Keeping Warm

Sun And CloudsDown the alley and up the stairs, I enter the Warm Zone. No, that’s not a comment on the hot weather we had last week, but the name of Abbotsford’s only drop-in for homeless and street-entrenched women.

In some ways there isn’t much to see—at the top of the stairs, there is a series of lockers, a multi-purpose room for eating and just about everything else, a kitchen, bathroom and shower, laundry room, living room/sleeping room, a few crowded offices for storage/outreach staff/counselling. With the exception of the large outdoor deck at one end, the Warm Zone is narrow, and every space seems to be doing at least double-duty.

Yet on another level, I see a lot as I talk with the women I meet there—I see a safe place providing basic necessities for women on the street. I see support for women who are struggling to survive in the face of poverty, abuse, addiction, physical and mental illness, and other issues. I see three years of community-building and helping over 3000 women. I see the hope of recovery.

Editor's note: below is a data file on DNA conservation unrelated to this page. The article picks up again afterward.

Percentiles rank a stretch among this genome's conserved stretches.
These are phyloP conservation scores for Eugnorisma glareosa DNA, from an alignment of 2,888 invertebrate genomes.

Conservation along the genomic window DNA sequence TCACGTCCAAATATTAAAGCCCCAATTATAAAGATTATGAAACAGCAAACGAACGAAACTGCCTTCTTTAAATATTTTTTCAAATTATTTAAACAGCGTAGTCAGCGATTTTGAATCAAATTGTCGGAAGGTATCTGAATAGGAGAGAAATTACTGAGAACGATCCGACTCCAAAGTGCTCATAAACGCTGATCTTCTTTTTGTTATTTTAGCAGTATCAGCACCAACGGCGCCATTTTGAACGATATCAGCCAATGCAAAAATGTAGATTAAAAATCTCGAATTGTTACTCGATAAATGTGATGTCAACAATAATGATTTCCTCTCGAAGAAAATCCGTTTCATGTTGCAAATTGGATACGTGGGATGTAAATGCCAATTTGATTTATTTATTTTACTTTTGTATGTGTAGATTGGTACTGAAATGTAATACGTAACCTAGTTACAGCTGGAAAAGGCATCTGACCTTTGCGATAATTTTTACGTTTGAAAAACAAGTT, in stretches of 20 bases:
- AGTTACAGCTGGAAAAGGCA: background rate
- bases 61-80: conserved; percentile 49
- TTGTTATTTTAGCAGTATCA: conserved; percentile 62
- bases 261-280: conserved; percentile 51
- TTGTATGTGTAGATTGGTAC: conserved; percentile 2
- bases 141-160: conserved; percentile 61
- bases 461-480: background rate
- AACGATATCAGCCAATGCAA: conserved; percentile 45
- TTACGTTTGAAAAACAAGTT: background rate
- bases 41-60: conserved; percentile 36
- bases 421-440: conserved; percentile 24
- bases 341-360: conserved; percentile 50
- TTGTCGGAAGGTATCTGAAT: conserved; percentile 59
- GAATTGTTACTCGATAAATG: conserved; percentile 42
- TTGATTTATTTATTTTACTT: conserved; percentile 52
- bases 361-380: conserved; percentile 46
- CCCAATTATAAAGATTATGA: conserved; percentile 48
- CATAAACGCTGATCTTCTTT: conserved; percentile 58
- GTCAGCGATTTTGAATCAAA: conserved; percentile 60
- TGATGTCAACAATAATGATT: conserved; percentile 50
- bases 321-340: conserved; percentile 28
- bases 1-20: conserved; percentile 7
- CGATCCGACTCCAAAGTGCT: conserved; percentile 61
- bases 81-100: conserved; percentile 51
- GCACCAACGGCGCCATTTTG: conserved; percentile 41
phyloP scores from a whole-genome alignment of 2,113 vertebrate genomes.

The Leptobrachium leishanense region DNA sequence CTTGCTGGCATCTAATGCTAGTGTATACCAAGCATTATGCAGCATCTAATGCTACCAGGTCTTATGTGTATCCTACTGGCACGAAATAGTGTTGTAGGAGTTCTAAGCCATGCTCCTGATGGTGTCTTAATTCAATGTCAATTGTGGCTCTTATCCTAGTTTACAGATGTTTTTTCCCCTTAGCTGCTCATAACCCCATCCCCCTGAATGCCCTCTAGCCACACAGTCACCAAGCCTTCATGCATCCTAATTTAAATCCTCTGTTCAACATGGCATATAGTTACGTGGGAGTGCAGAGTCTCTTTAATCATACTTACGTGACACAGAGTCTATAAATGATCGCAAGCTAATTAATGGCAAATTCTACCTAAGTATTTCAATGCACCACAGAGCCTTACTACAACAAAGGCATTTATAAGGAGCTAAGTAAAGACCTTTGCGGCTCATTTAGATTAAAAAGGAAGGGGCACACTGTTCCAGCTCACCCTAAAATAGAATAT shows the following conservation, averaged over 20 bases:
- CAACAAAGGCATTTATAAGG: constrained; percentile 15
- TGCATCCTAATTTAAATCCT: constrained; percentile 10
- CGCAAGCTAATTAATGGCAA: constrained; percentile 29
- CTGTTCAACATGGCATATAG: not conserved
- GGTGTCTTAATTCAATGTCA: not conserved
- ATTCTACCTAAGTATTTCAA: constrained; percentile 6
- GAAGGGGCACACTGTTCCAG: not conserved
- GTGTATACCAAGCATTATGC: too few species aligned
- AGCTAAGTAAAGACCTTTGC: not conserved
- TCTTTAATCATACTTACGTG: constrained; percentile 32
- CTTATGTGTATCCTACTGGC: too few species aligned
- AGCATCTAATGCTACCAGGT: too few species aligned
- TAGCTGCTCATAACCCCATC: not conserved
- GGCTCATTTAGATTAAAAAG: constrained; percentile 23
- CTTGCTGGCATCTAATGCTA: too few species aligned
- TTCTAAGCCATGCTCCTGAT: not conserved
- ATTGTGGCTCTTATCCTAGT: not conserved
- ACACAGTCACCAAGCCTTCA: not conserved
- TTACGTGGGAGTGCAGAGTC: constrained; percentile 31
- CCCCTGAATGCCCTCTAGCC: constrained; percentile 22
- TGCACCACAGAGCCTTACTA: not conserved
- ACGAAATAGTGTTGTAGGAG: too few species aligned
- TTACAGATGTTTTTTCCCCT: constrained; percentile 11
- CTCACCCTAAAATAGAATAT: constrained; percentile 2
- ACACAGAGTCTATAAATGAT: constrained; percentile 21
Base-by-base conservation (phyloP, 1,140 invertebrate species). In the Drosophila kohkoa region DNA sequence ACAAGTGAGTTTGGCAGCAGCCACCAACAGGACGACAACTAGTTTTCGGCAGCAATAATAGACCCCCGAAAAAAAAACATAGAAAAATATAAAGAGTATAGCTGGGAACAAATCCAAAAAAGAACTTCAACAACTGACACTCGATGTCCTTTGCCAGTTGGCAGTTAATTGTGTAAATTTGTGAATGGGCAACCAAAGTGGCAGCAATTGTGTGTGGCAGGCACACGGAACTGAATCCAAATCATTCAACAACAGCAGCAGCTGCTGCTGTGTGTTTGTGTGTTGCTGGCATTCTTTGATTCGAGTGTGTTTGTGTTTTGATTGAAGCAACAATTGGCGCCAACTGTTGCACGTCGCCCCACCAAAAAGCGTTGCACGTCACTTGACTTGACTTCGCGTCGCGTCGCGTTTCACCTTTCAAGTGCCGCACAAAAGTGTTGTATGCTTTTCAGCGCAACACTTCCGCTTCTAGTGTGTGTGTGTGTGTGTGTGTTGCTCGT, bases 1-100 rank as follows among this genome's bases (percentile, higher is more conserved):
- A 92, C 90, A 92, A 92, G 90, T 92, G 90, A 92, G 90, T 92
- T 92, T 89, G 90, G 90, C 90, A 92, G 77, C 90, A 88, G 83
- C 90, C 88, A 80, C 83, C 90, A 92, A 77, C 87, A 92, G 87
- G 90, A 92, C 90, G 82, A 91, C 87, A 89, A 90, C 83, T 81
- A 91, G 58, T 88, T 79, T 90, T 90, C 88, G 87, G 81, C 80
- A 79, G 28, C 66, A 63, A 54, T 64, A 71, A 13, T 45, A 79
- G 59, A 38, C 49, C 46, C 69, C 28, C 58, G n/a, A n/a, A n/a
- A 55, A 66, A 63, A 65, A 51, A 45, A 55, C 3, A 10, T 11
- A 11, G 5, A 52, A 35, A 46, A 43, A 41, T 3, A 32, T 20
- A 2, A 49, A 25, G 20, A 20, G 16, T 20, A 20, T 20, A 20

I’m writing all of this in the present tense since my visit to the Warm Zone is still so fresh in my mind. But in spite of all the good work and in spite of the on-going need, the Warm Zone  could become a thing of the past due to lack of funding.

As a pastor, why do I care? As a church, why should we care?

Three thoughts keep going through my mind:

(1) if I were homeless, I would need the Warm Zone

(2) as a community, we need the Warm Zone to address the needs of vulnerable women and help prevent any more Missing Women.

(3) Jesus teaches us to care for “the least of these”—those who are “hungry or thirsty or a stranger or naked or sick or in prison” (Matthew 25).

 To learn more about the Warm Zone, see the Women’s Resource Society of the Fraser Valley, or this article from the Abbotsford Times. Or contact  Linda Klippenstein who is a member of Emmanuel and sees her involvement at the Warm Zone as part of what it means to be the church. She would love to hear from you!